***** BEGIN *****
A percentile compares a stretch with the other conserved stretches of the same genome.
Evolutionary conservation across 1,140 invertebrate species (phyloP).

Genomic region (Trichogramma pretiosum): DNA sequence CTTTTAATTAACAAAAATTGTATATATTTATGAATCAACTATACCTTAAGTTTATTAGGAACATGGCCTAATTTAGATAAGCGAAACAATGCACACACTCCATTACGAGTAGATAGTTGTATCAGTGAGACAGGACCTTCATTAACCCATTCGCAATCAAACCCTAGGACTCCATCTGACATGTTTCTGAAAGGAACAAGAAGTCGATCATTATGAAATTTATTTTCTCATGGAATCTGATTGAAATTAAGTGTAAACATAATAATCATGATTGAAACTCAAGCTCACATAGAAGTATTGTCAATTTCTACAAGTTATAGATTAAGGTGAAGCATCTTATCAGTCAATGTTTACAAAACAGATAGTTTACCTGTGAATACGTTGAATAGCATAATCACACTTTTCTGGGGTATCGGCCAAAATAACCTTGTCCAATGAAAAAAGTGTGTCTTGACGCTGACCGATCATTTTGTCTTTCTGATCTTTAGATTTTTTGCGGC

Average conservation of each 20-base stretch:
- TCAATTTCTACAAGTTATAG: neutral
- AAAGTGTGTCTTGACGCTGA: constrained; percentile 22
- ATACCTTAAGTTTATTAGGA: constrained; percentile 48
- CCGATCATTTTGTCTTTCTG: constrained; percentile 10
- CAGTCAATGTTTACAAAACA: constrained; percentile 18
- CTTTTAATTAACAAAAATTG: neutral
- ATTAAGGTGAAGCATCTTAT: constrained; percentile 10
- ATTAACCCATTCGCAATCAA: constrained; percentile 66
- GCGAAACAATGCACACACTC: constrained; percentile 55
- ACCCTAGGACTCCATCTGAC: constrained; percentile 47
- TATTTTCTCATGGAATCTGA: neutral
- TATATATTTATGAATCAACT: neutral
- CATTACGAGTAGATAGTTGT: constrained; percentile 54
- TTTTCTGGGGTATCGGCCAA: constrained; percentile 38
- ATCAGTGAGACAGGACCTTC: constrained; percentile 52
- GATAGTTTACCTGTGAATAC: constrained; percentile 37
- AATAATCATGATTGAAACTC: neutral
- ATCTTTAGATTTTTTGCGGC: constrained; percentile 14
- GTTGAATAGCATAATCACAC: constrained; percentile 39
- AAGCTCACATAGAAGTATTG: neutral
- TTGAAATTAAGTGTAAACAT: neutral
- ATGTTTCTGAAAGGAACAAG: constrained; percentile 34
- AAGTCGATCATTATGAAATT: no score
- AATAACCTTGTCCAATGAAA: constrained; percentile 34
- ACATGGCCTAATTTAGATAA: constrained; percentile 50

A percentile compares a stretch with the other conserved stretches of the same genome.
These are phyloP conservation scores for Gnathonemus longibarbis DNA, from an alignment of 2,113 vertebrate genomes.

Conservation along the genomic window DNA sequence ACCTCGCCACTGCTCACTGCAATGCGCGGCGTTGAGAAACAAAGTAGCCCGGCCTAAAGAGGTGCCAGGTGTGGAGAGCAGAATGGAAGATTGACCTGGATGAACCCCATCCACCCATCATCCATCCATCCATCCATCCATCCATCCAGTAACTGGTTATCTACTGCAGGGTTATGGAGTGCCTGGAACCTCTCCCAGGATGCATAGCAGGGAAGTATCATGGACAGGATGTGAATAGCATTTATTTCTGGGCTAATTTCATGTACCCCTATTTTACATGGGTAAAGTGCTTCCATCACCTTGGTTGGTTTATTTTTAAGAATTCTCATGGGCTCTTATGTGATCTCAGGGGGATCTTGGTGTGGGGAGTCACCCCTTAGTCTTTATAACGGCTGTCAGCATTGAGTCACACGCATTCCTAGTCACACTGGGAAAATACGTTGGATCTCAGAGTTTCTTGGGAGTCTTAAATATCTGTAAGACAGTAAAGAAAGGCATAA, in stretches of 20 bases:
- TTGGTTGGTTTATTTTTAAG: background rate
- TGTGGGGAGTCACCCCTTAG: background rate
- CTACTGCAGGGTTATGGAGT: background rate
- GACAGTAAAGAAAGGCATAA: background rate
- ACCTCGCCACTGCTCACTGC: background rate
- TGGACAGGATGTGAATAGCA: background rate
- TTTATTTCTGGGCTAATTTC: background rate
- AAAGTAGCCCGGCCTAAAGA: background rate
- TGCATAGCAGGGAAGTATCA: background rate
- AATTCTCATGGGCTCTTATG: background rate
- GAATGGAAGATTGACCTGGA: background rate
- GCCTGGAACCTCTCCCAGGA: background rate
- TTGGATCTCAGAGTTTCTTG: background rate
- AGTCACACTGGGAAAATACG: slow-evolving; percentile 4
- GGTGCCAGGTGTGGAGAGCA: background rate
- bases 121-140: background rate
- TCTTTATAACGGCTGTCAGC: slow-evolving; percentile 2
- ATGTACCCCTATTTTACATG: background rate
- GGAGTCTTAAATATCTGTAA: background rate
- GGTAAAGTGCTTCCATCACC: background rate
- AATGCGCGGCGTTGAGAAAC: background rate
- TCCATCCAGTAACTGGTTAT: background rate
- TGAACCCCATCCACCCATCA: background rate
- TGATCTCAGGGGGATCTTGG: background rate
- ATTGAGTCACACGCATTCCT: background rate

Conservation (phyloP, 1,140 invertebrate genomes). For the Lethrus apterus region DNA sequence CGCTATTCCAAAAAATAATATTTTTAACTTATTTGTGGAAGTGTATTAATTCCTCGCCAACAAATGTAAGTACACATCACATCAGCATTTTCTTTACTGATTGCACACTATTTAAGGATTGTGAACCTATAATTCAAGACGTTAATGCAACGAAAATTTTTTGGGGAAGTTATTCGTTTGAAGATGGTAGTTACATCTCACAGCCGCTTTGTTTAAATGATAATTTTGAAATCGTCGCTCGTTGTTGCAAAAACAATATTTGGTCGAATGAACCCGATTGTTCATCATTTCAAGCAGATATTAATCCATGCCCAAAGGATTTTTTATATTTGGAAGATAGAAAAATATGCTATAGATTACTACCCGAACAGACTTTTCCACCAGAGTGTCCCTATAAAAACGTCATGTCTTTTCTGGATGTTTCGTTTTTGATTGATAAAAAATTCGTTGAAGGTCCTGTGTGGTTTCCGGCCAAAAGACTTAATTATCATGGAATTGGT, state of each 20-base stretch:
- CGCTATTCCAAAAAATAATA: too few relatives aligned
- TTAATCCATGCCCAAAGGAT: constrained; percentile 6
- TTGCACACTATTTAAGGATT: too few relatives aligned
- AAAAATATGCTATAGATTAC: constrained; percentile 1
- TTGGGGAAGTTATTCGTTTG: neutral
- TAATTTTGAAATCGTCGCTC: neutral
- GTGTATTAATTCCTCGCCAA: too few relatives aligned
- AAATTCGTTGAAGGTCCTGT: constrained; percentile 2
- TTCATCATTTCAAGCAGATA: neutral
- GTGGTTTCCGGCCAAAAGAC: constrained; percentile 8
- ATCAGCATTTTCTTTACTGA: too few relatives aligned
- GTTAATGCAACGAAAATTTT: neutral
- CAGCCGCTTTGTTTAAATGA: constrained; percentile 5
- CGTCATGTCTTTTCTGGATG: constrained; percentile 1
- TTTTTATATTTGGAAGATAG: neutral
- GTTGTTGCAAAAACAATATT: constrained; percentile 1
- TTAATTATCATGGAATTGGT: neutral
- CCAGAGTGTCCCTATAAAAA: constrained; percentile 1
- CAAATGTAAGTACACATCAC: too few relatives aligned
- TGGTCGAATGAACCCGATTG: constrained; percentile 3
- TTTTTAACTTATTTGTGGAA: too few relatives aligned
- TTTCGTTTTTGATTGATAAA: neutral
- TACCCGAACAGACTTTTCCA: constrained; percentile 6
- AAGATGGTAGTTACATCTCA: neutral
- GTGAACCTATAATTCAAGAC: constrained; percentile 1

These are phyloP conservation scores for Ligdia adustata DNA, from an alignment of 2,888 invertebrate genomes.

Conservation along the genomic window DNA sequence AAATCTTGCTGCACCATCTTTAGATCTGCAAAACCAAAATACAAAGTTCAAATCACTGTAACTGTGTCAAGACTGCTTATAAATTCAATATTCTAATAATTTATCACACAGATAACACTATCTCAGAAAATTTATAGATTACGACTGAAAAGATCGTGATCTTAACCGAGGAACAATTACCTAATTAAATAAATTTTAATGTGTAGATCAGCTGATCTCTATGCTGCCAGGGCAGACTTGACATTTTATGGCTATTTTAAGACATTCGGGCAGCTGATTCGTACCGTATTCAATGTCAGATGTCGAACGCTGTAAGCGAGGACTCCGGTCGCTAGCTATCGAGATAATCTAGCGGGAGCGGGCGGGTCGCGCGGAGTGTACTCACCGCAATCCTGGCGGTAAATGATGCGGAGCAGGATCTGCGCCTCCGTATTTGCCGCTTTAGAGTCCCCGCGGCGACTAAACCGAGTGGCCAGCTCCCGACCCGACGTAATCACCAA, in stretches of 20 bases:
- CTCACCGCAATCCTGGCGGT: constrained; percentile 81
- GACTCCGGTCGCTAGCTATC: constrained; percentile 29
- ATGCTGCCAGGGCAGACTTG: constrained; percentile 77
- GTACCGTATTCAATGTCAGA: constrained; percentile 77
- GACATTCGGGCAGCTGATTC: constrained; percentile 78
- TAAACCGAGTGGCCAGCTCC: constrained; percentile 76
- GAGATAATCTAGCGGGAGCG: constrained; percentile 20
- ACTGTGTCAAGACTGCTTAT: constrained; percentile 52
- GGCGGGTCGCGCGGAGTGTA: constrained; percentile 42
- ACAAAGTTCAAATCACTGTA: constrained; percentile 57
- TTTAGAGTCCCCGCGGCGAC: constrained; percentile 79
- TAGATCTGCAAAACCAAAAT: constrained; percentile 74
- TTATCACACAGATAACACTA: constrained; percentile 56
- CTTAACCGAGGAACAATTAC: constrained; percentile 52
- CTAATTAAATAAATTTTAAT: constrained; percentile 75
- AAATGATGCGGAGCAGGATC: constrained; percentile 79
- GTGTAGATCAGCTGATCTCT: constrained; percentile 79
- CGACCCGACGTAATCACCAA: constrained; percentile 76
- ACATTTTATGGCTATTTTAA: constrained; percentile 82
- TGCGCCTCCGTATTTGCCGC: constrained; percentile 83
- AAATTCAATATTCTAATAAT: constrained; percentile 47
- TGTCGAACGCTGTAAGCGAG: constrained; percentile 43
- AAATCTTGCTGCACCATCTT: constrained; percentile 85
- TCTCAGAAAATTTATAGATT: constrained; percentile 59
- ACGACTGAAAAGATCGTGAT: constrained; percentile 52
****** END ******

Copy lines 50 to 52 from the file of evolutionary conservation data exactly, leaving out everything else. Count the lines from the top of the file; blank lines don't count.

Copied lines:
- ATGTACCCCTATTTTACATG: background rate
- GGAGTCTTAAATATCTGTAA: background rate
- GGTAAAGTGCTTCCATCACC: background rate